Digital. Electronic. The Cloud. Interwebs. There is a staggering variety of tools available to DMs. We have a wealth of resources at our fingertips. One quick Google search and you’ve got more maps than you know what to do with. Services like Spotify grant access to mood music for any scene. PDF sourcebooks, supplements, modules – I could go on. I’ve recently switched to primarily using a laptop (hence “glass” because, well, the screen… ok, it was more clever in my head) instead of the trusted paper and pencil when running a session. I’m using the fairly well-known Realm Works software to design, catalog, and manage my game.
Now, I’m the kind of guy that’s drawn to technology in general. However, I admit I’ve looked at, and dismissed, Realm Works more than once in the past. It doesn’t exactly look flashy when seen on the floor at a convention. It can be hard to envision how it will fit into a DM’s style. Recently, when starting to plan and worldbuild for a new homebrew campaign, I decided I would take the plunge.
I’m not going to say it has a steep learning curve – in respect to using the software itself. That’s pretty simple, really. The learning curve comes in figuring out how to use it; best practices, if you will. The ability to link to other content within your “realm” (essentially a database with all the info for your world) is incredibly powerful, if used intelligently. I love that I can be writing an entry about the lord of the local castle, suddenly have an inspiration about dealings he had with a dragon in the past, and instantly create and link to a page about that dragon. I can fill in the details later, but that springboard is there. It’s organized and forever linked (unless I remove it) to the lord.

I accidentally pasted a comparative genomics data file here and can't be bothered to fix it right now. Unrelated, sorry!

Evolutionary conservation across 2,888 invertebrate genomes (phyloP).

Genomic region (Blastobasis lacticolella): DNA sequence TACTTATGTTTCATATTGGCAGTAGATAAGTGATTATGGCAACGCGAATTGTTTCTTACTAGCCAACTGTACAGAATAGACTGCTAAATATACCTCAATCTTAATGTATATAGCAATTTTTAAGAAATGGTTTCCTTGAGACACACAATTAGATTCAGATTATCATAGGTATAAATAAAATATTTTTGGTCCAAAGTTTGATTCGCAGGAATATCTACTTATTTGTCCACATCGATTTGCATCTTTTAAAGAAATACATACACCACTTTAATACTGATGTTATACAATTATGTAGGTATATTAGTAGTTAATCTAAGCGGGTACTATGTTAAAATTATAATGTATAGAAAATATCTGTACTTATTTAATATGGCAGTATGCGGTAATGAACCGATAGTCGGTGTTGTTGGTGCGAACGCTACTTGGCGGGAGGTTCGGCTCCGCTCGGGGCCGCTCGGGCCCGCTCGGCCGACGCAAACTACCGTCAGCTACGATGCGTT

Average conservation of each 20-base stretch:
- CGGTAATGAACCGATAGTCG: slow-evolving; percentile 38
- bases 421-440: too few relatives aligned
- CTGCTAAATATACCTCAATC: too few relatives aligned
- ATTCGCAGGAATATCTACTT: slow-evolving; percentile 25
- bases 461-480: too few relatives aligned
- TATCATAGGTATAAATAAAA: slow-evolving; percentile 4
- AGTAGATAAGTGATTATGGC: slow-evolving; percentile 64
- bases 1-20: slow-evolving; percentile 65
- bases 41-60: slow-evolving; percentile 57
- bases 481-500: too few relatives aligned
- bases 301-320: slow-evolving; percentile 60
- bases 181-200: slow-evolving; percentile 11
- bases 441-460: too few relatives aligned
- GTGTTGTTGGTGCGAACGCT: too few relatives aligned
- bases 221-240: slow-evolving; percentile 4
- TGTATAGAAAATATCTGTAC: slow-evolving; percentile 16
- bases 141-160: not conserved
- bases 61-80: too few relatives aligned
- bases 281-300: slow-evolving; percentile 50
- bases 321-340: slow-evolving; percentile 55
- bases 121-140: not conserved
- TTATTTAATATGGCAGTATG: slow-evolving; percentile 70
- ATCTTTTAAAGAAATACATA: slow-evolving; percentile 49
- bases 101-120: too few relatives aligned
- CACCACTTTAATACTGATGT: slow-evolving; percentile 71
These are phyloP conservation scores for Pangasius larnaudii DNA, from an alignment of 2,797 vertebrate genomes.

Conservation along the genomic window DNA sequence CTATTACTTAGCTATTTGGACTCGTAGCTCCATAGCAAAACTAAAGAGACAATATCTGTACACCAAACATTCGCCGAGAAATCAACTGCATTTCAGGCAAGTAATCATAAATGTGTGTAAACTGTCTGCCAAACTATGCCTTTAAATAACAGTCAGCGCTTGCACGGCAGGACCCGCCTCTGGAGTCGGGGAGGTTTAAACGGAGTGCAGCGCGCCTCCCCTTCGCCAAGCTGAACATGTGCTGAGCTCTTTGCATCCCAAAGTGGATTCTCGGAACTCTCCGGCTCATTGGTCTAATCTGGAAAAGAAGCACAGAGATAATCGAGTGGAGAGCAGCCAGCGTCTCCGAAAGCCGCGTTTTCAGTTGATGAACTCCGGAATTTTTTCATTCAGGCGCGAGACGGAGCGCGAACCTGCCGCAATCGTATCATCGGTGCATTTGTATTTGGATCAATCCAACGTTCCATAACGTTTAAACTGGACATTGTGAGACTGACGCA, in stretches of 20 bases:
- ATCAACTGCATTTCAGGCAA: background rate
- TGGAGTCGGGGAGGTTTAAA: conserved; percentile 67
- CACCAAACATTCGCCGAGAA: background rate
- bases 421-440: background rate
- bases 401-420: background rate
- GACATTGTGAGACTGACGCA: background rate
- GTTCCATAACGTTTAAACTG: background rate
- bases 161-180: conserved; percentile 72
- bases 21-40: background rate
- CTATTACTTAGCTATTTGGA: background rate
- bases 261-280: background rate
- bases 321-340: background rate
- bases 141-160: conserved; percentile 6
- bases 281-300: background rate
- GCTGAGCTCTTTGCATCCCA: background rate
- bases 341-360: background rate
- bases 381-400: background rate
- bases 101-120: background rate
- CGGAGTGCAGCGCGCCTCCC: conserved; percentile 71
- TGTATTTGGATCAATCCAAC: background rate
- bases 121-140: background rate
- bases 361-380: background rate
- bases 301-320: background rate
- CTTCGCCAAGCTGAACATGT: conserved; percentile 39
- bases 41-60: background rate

The point is the flexibility. Unlike the work I’ve done in the past – in both paper binders and a series of Word docs – Realm Works offers me a method of creative freedom that allows me to quickly jot down ideas as they come to me and – this is the important part – easily refer back to them at any time, from anywhere else in the system.
The downside of flexibility is when it becomes too flexible. You may be tempted to link and create topics for every little thing you can think of, as I did when I first started. We’re DMs; we love the details. However, that’s dangerous water, friend. Before you know it, you’ll be swimming in a sea of blue hyperlinks. It reduces readability while increasing feelings of being overwhelmed – that’s a lot of content to write.
I still feel like I haven’t totally worked out the “best” way to use it – at least for me – but I’m getting there. I’ve started to develop a method for organizing the various characters, locations, plots, and secrets of my world. I’ve already had the situation pop up in game where I was able to very quickly pull up an obscure note I wrote down and give the info to the players. I was keenly aware of the fact that the past alternative would have been sifting through my notebook because, “I know I wrote that down somewhere.”
In the end, I think the jump to using a laptop instead of my trusty notebook was the smart move – for me. It might not be for everyone, and that’s fine. I’d encourage every DM to give it a try. When you find your “groove” it’s an amazingly fun way to work.